An Australian-first survey of media professionals shows that despite newspapers moving online, the majority of journalists are still committed to quality, ethical journalism.
Journalism at the Speed of Bytes, a report co-authored by Dr David McKnight from UNSW’s Journalism and Media Research Centre and Penny O’Donnell from the University of Sydney, involved interviews with 100 editors and senior journalists from the major Australian metropolitan and national newspapers.
The report shows that 75 per cent of senior journalists nominated journalism with a “strong element of public benefit” as the most important characteristic of quality journalism. Two-thirds of respondents described the quality of online journalism in Australia as “average” or “poor” while only 14 per cent described it as “excellent.”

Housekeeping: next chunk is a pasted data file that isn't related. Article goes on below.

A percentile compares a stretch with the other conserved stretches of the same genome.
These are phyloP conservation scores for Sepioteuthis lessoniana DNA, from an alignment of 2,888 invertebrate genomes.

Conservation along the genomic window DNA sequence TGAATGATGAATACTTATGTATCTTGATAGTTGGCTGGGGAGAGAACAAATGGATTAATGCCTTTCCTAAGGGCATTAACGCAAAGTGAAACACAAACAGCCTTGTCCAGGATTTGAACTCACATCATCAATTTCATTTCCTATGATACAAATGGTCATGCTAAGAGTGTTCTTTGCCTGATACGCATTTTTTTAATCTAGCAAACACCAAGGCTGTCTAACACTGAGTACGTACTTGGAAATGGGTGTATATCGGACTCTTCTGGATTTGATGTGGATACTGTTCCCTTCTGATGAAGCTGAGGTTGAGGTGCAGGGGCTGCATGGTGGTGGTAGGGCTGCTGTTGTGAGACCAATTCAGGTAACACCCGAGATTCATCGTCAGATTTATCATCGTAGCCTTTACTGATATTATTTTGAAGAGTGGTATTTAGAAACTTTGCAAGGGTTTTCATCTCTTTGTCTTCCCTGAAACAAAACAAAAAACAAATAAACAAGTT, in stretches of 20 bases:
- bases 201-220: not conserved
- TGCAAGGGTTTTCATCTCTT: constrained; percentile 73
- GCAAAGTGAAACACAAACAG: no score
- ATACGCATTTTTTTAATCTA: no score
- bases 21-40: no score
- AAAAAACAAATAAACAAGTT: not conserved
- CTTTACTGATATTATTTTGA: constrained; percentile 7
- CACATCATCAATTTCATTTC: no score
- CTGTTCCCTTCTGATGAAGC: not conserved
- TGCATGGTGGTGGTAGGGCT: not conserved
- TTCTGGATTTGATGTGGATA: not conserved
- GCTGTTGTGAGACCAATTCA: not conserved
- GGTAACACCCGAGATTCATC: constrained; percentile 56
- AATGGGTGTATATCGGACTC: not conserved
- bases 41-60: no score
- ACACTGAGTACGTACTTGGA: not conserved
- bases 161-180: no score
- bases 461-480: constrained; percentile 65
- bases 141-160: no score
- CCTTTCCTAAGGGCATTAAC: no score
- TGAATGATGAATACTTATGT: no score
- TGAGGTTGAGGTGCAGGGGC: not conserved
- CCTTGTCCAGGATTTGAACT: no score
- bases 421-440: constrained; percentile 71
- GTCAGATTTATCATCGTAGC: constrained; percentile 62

Associate Professor McKnight said the finding was positive considering the challenges the industry faces after cost-cutting measures recently led to the loss of more than 1500 editorial jobs at Fairfax and News Ltd.
"Australian journalists are idealists at heart. They see themselves performing a public service and they see public benefit as one of the main justifications for their work.
"The economic foundation of newspapers is weakening and there is no obvious substitute for the old advertising-based model to pay for good quality print journalism,” he said.
The report was funded by the Australian Research Council and the Walkley Foundation.
Read the full Media, Entertainment and Arts Alliance release.
Read the full report here.